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Burger sign led to death
10:00am Wednesday 16th January 2013 in News
A Malmesbury burger van owner died after he walked into the path of a motorcycle while putting out the sign for his van.
An inquest in Salisbury heard that Gordon John Woodward, of Cowbridge Crescent, had parked his van in a layby on the A429 Malmesbury bypass for some years.
His partner, Shirley Hirst, said in a statement that he enjoyed having the catering van and meeting people.
She said: “He had regular visitors who would stop and use his burger van. A few days before he died he said people were glad his van was there because they were hungry but sometimes they missed him because the sign was almost on top of his van. This might have been on his mind and he moved the sign further down the road.”
Mr Woodward, 68, who was also known as Johnny, died on July 20 last year at about 8.25am.
The inquest, on Tuesday, heard that motorists travelling along the A429 saw Mr Woodward on the opposite side of the road to his van, where he had put his sign on the verge.
The motorcyclist, Christopher Wastell of Reybridge, Lacock, said he saw him standing on the grass verge on his side of the road and said Mr Woodward was looking towards him. He said Mr Woodward was wearing glasses.
Mr Wastell, 52, said he was travelling between 50 and 55mph – the road has a 60mph speed limit – and had his headlight on dipped beam. He said it did not seem that he was going to cross the road but the next thing he saw was Mr Woodward directly in front of him and they collided, throwing Mr Wastell off his motorcycle.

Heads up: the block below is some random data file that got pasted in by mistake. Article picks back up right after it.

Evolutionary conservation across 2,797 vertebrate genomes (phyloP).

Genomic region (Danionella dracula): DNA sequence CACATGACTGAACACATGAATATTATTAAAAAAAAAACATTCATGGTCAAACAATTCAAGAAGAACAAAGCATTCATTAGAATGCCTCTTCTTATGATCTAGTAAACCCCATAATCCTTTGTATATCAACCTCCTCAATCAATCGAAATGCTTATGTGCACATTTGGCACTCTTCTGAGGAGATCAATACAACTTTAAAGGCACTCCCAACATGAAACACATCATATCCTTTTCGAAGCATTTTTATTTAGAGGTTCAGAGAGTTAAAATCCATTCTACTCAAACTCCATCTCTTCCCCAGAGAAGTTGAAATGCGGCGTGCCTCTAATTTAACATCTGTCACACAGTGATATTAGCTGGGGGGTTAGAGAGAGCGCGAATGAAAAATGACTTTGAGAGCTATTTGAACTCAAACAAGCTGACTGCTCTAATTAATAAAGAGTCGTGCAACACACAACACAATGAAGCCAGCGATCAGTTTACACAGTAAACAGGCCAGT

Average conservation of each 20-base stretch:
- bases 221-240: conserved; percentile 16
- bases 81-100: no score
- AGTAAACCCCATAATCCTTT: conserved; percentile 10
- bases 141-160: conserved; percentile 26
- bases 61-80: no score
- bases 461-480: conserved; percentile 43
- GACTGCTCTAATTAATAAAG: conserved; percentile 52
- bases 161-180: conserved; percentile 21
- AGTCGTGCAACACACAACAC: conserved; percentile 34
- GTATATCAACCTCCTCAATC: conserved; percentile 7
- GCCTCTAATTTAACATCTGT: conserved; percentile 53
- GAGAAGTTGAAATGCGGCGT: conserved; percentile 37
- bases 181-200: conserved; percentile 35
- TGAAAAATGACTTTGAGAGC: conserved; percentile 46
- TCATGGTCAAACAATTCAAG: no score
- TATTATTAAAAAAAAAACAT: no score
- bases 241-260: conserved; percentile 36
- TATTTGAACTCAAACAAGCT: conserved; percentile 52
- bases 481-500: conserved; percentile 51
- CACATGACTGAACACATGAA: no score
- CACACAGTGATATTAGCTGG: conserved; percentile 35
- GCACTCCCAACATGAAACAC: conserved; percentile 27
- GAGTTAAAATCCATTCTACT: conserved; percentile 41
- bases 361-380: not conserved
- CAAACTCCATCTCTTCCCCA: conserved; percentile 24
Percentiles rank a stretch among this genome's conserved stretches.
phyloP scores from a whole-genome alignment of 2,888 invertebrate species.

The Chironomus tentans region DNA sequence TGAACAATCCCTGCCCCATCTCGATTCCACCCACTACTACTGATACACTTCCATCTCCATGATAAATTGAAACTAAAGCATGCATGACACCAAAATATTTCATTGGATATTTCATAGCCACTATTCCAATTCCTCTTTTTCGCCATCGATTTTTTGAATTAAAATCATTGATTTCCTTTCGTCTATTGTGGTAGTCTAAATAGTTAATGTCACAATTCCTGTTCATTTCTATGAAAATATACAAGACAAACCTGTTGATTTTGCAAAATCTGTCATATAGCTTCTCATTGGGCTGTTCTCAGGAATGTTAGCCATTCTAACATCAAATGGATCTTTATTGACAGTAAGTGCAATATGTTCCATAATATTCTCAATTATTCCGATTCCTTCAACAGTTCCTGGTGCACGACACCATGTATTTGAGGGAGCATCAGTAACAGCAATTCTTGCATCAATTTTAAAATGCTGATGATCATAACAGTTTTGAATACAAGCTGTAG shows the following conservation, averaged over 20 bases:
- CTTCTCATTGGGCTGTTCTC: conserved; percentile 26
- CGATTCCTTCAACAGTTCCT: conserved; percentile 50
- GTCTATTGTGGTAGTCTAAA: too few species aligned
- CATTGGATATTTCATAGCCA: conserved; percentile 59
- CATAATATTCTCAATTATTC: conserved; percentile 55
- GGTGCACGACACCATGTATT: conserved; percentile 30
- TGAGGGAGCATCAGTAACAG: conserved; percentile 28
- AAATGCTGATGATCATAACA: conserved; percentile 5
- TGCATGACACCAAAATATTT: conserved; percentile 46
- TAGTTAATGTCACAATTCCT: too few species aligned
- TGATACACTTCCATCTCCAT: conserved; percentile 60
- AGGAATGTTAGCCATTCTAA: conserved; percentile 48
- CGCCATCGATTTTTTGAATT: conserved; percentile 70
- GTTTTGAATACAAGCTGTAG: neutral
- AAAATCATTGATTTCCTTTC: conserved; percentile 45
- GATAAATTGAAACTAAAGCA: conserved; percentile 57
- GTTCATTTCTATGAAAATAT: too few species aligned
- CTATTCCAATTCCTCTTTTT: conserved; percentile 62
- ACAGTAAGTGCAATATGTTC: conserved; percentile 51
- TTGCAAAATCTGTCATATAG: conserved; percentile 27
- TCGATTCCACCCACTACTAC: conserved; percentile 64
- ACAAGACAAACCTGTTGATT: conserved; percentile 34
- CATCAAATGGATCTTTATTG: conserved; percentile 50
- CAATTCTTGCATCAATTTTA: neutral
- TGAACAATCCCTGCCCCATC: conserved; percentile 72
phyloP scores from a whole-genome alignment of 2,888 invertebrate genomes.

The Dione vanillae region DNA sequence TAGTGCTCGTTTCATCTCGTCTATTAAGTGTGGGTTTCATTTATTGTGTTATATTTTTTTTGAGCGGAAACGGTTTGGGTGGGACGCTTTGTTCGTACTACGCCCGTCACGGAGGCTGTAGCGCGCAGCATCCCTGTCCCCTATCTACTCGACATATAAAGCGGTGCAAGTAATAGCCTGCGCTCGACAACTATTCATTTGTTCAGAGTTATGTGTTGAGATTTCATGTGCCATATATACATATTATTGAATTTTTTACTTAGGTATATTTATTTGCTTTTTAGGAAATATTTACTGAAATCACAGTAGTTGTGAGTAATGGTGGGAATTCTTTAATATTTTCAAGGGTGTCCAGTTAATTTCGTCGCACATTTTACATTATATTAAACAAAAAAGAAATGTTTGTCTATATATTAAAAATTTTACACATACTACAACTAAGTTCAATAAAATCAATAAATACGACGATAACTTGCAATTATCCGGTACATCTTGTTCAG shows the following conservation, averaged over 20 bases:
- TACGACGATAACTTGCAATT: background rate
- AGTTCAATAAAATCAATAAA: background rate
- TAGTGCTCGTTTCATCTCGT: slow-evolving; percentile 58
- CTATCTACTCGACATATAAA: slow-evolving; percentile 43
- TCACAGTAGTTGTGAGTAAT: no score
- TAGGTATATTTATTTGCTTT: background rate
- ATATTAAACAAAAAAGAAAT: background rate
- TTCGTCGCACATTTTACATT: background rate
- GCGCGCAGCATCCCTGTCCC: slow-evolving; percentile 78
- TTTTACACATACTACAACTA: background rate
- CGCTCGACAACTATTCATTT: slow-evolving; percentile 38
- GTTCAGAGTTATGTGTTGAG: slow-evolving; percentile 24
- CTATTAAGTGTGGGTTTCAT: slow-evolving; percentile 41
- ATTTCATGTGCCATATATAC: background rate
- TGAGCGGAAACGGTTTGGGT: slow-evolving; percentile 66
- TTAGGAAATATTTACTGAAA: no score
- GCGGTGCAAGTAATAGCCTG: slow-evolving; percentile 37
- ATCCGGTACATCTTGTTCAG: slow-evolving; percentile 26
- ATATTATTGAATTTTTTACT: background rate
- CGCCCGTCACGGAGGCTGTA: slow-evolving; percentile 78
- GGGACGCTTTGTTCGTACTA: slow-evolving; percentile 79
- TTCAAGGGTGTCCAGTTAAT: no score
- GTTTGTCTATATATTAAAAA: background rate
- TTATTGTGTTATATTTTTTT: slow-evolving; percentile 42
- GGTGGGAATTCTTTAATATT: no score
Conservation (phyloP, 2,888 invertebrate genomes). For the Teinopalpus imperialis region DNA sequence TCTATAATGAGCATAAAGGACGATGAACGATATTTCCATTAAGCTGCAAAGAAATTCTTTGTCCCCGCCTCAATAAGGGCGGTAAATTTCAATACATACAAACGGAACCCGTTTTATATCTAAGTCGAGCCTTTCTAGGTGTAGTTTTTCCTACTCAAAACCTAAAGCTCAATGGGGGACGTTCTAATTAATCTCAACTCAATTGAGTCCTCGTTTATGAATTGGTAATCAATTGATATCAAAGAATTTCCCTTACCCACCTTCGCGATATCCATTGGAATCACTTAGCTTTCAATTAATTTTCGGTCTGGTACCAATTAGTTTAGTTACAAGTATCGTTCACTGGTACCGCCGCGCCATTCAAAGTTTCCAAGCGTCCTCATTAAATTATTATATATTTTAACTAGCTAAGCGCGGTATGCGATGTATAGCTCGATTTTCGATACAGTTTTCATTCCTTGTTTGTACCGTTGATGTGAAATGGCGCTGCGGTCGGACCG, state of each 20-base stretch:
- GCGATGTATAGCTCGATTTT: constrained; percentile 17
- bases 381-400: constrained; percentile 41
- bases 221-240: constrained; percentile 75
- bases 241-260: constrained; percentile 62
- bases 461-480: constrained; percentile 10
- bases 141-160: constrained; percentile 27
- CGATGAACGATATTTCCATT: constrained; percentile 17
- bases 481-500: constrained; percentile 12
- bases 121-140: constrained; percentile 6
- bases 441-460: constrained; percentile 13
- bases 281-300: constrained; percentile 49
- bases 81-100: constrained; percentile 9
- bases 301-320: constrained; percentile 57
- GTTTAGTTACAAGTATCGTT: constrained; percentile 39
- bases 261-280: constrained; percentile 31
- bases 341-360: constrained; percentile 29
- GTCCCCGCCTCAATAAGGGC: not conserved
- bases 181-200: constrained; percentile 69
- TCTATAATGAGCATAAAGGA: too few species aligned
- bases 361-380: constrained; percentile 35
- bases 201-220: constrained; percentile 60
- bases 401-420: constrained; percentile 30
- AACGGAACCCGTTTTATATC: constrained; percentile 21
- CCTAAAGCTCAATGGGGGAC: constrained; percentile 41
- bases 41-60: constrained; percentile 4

Mr Woodward suffered multiple injuries and was pronounced dead at the scene, while Mr Wastell was airlifted to Frenchay Hospital, Bristol. A breath test carried out on Mr Wastell was negative and there were no drugs or alcohol in Mr Woodward’s body.
Motorist Emmanual Bennett, of Stoke Gifford, near Bristol, was travelling to work in Malmesbury and witnessed the crash.
He said: “The motorcyclist seemed to be doing a normal speed and driving in a straight line. There was no time for him to react.”
Police said the Moto Guzzi motorcycle had no defects.
PC James Trafford, who investigated the collision, said: “Mr Woodward either misjudged the time he had to cross the road or perhaps more likely simply didn’t see the motorcycle.”
Wiltshire assistant deputy coroner Ian Singleton recorded a verdict of accidental death.